the point of this post was that the biggest culture shock coming is is the act of being home….not to diss the people back home as leading boring lives. i’m gonna edit to make it more clear.

Sounds fair enough! Thanks for the edit and clarification ;)
I do agree with you that it is very hard to find someone to relate to you and your stories (and you are doing better than me!! When I was in my first 2/3 years travelling, I would simply not shut up about my experiences). This is why I go home so often now; I like to be able to relate to my family and their 9-5 work and daily lives and stupid TV shows etc. I definitely felt disconnected my first times going home, but trust me, when you do it a lot (as I said, I’ve been travelling for 7 years) you finally find a balance and there is no frustration when you go home, only joy :)

I so identify with this!
cheers Heather

Very interesting reflection and observations of the reaction you get when you are telling about your adventures. I have not been away as long in time as you, but have been traveling quite a lot but can’t remember the same reactions. Can it have something to do with that American’s normally don’t travel that much, not for that long and not that much out of the country? Like you say; Kind of and envy reaction.

I hope you won’t stop traveling and maybe visit me in Norway to experience midsummer with 19 hours daylight in June :-) It’s just past 11:30PM now and still light.

Great post Matt. I have heard many a returning traveler express the same sentiments. Good job we’re still a long way from heading home!!

Wow, Matt. Really well said! You totally just put into words what’s been on my mind since I came back from living in Japan a month and a half ago. It’s my fourth time coming back from extended periods abroad, and I just wanted to bring up the point that the reverse culture shock gets a little less each time. This last time, I barely noticed it. I think that if you spend enough time away from your home culture (for me, the turning point was two years) then you just completely stop identifying with it. Returning to the states felt famliar, but it certainly wasn’t ‘home’ anymore, but I wasn’t bothered by it because I try to think of it in terms the bigger picture – the whole world is my home.

Anyways, I think “unstimulating” is a really good way to describe it.

Emily

I lived in China and visited home just once in the 3.5 years. I move there right out of college. Coming back was really difficult. It gets easier — in most ways. I can relate.

However, I still feel like years of my life vanished. I returned home and my friends are married, settled in careers and buying houses. I’m just starting out again (with the poor timing of the recession) and feel like I just graduated college. I missed out on 3.5 years of pop culture and US news. And I’m still saying: “Oh. I never heard that. It must have happened when I was gone.”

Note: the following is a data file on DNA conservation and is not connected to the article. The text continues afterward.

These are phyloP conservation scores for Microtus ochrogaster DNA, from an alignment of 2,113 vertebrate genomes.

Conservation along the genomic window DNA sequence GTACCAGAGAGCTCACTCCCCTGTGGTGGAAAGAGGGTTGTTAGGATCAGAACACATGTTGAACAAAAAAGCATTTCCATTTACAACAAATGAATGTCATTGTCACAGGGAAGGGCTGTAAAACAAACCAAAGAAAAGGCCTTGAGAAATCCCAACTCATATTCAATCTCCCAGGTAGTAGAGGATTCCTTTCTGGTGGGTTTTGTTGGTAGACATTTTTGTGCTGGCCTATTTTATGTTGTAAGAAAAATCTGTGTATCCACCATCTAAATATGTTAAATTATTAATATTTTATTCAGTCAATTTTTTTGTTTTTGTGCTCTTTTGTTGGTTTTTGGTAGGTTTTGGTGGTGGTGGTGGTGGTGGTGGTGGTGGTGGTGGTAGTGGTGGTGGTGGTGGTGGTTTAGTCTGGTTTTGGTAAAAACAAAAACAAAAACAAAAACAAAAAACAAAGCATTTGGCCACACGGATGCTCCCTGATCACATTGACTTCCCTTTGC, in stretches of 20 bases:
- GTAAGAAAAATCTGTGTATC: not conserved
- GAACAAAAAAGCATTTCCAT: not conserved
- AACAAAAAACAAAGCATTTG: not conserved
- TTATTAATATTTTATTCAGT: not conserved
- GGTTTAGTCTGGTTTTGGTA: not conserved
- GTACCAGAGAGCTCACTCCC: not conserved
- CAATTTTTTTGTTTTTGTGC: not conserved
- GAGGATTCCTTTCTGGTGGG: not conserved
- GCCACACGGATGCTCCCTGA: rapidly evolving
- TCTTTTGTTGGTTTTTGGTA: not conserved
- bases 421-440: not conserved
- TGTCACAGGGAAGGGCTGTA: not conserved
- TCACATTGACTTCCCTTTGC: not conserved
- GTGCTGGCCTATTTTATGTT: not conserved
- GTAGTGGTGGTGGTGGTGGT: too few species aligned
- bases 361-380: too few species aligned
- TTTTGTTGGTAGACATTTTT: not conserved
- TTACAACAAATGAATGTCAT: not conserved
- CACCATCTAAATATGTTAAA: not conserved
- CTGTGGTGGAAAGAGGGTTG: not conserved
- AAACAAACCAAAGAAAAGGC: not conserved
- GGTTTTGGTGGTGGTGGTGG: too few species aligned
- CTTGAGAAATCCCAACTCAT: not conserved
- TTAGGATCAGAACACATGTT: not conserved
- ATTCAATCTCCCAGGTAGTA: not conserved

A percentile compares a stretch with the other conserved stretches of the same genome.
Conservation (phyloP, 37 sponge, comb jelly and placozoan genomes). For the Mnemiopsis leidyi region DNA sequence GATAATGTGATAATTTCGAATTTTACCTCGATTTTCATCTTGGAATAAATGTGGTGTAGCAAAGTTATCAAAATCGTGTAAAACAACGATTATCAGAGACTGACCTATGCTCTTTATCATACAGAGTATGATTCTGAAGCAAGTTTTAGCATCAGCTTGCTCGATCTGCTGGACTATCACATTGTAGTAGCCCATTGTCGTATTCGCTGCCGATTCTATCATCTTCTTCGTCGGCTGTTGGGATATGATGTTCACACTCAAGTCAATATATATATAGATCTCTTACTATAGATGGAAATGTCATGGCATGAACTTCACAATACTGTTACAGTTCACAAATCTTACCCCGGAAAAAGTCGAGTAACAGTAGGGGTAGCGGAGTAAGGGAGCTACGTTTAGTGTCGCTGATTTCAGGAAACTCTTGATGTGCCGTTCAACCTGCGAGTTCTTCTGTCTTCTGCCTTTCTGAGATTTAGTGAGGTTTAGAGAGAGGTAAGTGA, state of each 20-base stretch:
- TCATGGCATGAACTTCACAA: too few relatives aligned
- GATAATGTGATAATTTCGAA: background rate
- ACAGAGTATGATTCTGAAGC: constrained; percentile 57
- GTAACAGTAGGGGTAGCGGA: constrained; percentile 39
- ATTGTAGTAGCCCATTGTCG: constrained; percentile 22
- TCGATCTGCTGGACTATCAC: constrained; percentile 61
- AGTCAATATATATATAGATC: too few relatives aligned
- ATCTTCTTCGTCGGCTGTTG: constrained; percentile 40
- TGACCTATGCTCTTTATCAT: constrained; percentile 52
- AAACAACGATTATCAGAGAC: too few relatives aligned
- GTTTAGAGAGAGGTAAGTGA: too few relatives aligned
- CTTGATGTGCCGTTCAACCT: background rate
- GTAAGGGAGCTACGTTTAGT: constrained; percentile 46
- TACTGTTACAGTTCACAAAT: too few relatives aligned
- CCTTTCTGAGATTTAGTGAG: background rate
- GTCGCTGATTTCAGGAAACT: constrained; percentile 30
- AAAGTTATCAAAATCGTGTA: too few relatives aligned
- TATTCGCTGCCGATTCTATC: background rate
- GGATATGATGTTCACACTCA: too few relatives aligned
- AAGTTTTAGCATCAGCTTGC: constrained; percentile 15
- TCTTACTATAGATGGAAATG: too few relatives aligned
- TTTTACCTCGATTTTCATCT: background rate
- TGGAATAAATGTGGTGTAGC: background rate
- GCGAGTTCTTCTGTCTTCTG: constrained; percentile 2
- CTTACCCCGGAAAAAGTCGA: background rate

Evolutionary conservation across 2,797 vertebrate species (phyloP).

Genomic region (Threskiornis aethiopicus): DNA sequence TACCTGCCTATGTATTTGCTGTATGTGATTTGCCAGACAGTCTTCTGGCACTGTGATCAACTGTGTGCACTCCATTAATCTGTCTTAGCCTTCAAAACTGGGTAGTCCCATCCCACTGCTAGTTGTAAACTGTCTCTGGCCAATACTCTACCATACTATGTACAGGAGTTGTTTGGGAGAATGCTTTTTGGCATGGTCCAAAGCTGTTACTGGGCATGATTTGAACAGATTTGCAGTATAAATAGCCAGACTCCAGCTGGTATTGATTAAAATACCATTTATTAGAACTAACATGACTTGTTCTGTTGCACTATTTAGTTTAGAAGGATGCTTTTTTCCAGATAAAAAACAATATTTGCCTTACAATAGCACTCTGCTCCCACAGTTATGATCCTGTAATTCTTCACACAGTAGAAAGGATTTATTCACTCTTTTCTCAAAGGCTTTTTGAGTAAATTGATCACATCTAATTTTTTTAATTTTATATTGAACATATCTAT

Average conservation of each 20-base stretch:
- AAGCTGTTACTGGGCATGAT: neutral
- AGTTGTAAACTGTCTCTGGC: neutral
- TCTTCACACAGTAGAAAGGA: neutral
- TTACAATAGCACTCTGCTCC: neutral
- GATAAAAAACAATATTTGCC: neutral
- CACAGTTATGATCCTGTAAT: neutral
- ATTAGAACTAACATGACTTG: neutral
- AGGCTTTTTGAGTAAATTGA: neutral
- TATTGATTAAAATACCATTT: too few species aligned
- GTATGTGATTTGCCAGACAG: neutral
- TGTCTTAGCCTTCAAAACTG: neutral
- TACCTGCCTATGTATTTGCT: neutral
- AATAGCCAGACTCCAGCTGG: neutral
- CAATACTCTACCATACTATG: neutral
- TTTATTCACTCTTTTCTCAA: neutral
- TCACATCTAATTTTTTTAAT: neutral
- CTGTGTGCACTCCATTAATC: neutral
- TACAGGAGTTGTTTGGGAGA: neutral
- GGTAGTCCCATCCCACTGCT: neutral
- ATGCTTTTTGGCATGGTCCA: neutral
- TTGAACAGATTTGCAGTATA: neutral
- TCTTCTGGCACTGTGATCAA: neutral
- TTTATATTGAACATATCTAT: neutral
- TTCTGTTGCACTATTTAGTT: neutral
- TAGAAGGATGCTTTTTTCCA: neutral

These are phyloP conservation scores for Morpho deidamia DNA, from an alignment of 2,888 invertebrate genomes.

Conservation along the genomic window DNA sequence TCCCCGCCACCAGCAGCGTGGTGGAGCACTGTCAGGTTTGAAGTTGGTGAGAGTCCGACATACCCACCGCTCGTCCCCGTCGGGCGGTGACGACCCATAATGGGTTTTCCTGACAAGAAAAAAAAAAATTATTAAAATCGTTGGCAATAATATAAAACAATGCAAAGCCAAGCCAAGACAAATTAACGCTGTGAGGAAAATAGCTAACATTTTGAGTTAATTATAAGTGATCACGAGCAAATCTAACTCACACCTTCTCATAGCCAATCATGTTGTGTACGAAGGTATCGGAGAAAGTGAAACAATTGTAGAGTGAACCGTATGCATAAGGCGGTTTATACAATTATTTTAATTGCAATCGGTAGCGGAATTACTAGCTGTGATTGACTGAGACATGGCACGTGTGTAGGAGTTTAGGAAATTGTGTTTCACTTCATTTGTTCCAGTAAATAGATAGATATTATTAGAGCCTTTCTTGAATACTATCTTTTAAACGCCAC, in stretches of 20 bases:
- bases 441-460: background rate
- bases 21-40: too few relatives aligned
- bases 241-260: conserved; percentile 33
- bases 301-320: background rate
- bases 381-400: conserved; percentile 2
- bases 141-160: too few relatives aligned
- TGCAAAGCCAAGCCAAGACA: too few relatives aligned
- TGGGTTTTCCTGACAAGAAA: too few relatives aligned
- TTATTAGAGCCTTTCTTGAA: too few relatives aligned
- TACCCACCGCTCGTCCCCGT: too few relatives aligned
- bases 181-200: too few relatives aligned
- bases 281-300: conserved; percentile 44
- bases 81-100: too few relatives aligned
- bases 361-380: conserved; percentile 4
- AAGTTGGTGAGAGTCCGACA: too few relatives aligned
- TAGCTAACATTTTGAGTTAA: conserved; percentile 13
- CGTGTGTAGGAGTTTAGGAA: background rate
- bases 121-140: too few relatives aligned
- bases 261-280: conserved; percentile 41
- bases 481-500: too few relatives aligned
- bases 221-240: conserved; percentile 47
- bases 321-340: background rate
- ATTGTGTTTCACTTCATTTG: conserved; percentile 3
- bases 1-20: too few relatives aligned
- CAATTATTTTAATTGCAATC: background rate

People are interested in my time away — but only in sound bites. It’s hard for them to relate. They like to hear about the food or the spitting or the bicycles or those other quirky vignettes that you get in the newspaper.

After time, you get a job and a life here. You stop talking about overseas. And it’s almost like it never happened. It’s strange.

NomadicMatt

I am very out of touch with most of the pop culture references people keep making!

Jen

This post makes me feel so much better!It’s amazing how realsing that you’re not alone in feeling this away post travelling, will actually add a slight bit of comfort!

I was travelling for 2 years..and, have barely spoken about my experiences.In fact, I’ve really only ever mentioned them to people I’ve met who have travelled too, and are keen to compare stories.

I speak about it so little but reflect on it almost every day in my mind!It’s bizarre…it almost feels as if it never happened..

too true – and you KNOW i’ve studied this, in depth (as well as experienced it). reverse culture shock eventually lessens, but i think that is just you becoming used to it. ;) that said, i do think it makes you want to go back abroad a bit sooner.

the more you travel and adapt to different cultures, the more you adapt into a cultural marginal – that is, someone who can find a home anywhere.